"It is time to tell the public frankly that earthquakes cannot be predicted, to scrap the Tokai prediction system and to repeal the LECA," said Geller. "All of Japan is at risk from earthquakes, and the present state of seismological science does not allow us to reliably differentiate the risk level in particular geographic areas."

Geller, commenting on the risk of tsunamis, singled out two that have devastated the region in the past 1200 years: the 125-foot Sanriku tsunami of 1896 that killed 22,000 and the Jogan tsunami of 869 that was similar in size to the March 11, 2011 tsunami.

"There were very many documented large tsunamis in that area but the point is ... even one would have been enough to warrant precaution in designing nuclear power plants," Geller told Reuters in a telephone interview.

The Fukushima nuclear plant, which has been leaking radioactive substances for more than a month now, was designed to handle a wave up to 20 feet high -- way below the 45-foot tsunami of March 11, and much below these other giants of the past.

"It's known to have happened before and it's well documented and so when they built a nuclear power plant they should have provided for a tsunami of the same size," said Geller.

He said all nuclear plants in Japan should be reviewed to ensure they can handle another tsunami. "They definitely should, they are almost all on the oceanfront. You need a lot of water to cool them."

Residents and business owners who were forced to leave their homes amid fears of radiation on Wednesday demanded immediate answers from the company at the heart of the nuclear crisis. About 20 of those who had been evacuated from the area around the disabled plant protested outside the Tokyo Electric Power Company headquarters, calling for quick response and a decision on possible compensation.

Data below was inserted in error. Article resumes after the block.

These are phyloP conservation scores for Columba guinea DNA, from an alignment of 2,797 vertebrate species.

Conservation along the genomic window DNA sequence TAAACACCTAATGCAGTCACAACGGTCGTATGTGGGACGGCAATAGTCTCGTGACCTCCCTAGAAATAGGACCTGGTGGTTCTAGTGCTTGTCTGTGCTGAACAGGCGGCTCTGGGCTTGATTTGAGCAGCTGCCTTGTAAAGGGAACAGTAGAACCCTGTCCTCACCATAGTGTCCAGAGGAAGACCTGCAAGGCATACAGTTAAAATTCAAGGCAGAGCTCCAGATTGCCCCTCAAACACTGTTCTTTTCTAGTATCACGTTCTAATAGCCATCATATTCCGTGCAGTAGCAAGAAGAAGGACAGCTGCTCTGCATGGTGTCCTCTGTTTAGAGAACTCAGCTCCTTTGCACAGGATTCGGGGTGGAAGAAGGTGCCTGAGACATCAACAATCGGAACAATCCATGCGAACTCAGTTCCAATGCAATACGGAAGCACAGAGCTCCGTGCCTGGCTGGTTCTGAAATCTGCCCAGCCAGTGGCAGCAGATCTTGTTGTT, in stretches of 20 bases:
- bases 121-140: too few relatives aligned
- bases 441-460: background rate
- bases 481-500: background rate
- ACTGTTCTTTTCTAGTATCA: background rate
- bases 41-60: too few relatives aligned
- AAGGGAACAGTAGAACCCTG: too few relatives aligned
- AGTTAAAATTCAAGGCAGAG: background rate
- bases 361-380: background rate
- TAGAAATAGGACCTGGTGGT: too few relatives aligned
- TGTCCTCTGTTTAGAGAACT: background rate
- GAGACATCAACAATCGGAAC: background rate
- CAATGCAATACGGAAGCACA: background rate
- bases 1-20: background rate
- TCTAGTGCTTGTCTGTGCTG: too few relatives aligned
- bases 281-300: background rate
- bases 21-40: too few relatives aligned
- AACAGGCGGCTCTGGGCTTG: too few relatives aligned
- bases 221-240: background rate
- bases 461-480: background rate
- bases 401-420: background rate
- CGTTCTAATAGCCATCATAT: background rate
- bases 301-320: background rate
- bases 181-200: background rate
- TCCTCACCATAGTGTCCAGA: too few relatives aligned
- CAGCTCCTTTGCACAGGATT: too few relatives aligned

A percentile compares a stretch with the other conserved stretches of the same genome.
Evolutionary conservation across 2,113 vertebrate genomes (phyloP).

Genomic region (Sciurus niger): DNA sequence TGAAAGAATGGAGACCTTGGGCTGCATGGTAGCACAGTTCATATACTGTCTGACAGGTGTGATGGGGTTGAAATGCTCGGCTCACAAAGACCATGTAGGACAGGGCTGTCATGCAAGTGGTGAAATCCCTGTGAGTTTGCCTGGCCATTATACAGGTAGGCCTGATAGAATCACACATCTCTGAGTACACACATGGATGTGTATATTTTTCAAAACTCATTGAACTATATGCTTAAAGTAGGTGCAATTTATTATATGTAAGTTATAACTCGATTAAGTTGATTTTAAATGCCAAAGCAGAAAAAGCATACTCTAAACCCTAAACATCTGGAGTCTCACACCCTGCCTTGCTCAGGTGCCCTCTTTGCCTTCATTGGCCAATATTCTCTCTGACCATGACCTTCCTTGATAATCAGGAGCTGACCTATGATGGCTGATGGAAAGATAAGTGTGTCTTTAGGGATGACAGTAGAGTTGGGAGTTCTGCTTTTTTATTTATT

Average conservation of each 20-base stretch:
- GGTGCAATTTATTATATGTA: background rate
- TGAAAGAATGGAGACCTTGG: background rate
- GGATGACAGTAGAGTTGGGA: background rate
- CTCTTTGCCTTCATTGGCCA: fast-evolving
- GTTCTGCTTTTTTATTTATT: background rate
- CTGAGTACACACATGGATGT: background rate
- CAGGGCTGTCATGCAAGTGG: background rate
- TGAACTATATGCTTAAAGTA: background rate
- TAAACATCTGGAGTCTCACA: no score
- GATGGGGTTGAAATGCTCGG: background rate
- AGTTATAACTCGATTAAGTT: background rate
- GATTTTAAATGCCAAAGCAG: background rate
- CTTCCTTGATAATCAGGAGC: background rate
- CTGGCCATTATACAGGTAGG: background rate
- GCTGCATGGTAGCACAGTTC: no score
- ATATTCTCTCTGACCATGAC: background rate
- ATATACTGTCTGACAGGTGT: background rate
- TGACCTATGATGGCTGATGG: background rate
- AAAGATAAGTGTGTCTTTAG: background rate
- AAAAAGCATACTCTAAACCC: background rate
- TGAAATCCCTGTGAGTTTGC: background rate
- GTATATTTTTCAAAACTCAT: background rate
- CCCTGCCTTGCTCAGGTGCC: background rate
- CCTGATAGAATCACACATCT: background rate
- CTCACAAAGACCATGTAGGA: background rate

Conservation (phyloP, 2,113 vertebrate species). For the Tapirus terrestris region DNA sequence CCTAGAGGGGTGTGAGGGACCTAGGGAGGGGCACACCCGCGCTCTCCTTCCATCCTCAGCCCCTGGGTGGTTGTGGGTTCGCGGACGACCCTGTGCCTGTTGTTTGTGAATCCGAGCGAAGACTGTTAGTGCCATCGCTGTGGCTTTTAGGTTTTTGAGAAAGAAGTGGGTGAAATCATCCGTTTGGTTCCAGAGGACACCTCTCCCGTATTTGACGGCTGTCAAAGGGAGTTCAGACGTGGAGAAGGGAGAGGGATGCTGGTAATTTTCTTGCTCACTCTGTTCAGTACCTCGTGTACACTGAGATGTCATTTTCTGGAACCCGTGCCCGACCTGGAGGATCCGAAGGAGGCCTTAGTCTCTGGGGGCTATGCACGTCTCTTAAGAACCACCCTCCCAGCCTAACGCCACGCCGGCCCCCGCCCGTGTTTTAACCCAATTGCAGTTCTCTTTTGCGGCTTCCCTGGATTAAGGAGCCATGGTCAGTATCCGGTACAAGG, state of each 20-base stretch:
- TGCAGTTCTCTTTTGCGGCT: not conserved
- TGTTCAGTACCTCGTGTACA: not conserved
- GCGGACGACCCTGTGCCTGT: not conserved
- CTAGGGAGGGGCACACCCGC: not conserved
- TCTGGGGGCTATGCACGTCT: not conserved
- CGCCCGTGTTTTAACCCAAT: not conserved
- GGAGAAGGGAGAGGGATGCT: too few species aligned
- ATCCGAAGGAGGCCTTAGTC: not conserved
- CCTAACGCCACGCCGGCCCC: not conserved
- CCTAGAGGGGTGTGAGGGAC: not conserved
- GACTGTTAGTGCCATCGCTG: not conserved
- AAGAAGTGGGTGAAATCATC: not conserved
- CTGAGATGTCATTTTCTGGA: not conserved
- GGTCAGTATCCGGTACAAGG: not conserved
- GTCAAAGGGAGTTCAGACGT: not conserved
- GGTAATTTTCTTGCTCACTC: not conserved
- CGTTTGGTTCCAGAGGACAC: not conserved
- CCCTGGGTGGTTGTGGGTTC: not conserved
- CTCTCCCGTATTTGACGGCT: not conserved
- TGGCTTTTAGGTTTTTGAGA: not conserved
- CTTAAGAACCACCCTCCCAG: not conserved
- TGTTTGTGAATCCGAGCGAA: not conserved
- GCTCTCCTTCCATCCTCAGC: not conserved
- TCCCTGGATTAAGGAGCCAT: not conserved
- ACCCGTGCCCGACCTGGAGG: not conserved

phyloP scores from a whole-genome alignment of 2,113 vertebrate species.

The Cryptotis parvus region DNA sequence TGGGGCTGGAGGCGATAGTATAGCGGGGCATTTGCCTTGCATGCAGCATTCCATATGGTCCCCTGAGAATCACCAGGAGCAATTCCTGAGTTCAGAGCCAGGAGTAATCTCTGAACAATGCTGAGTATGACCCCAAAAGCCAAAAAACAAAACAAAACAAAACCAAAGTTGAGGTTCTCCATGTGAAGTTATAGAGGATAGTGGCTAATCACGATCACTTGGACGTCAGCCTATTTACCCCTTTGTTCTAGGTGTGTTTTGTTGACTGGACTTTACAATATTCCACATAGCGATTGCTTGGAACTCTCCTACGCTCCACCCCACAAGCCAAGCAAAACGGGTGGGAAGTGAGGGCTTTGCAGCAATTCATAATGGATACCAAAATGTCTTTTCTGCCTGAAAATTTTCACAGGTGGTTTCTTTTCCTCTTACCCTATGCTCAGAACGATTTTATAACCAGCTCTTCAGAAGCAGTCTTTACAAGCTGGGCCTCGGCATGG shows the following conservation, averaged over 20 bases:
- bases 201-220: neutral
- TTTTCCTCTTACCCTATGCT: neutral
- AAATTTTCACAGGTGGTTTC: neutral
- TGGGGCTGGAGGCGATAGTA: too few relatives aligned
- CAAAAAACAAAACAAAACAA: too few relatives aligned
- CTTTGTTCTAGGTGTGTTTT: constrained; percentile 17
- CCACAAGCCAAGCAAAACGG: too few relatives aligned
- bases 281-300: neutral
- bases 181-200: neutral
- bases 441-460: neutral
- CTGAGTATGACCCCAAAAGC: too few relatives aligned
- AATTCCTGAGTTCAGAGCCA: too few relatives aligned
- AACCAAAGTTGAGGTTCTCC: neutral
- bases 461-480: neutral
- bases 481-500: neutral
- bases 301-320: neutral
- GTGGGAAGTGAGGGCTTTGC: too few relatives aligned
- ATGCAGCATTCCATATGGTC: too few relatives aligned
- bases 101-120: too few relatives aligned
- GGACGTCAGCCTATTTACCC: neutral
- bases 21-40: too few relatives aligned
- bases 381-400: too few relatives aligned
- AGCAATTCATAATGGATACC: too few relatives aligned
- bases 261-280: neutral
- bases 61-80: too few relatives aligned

TEPCO president, Masataka Shimizu, apologized during a rare public appearance and said he planned to compensate the tens of thousands of people whose lives have been disrupted by the nuclear disaster.

"They might have been forced into using a more expensive design than they could have afforded, but a lot of people might have appreciated that, especially the people in Fukushima who have been evacuated," Geller told The Guardian. "If the cost was too much to design for, they would have had to go without the nuclear reactor."

He said the government's faith in the flawed system means some areas are left unprepared for a possible emergency. "It is a waste of time and money, but worse than that, if the public think you can predict earthquakes, it tends to lull them into a false sense of security. Because of the limitations of our knowledge and data, we really cannot do more than say the whole place is dangerous," he said.

"These decisions should have been made in a more transparent way. The public should have been clearly informed what were the risks, what design decisions had been made and so on. But the government took the stance that these things were completely safe, that there was no risk whatsoever," Geller noted.


Image Caption: Map of the Senadai Earthquake 2011 Credit: Wikipedia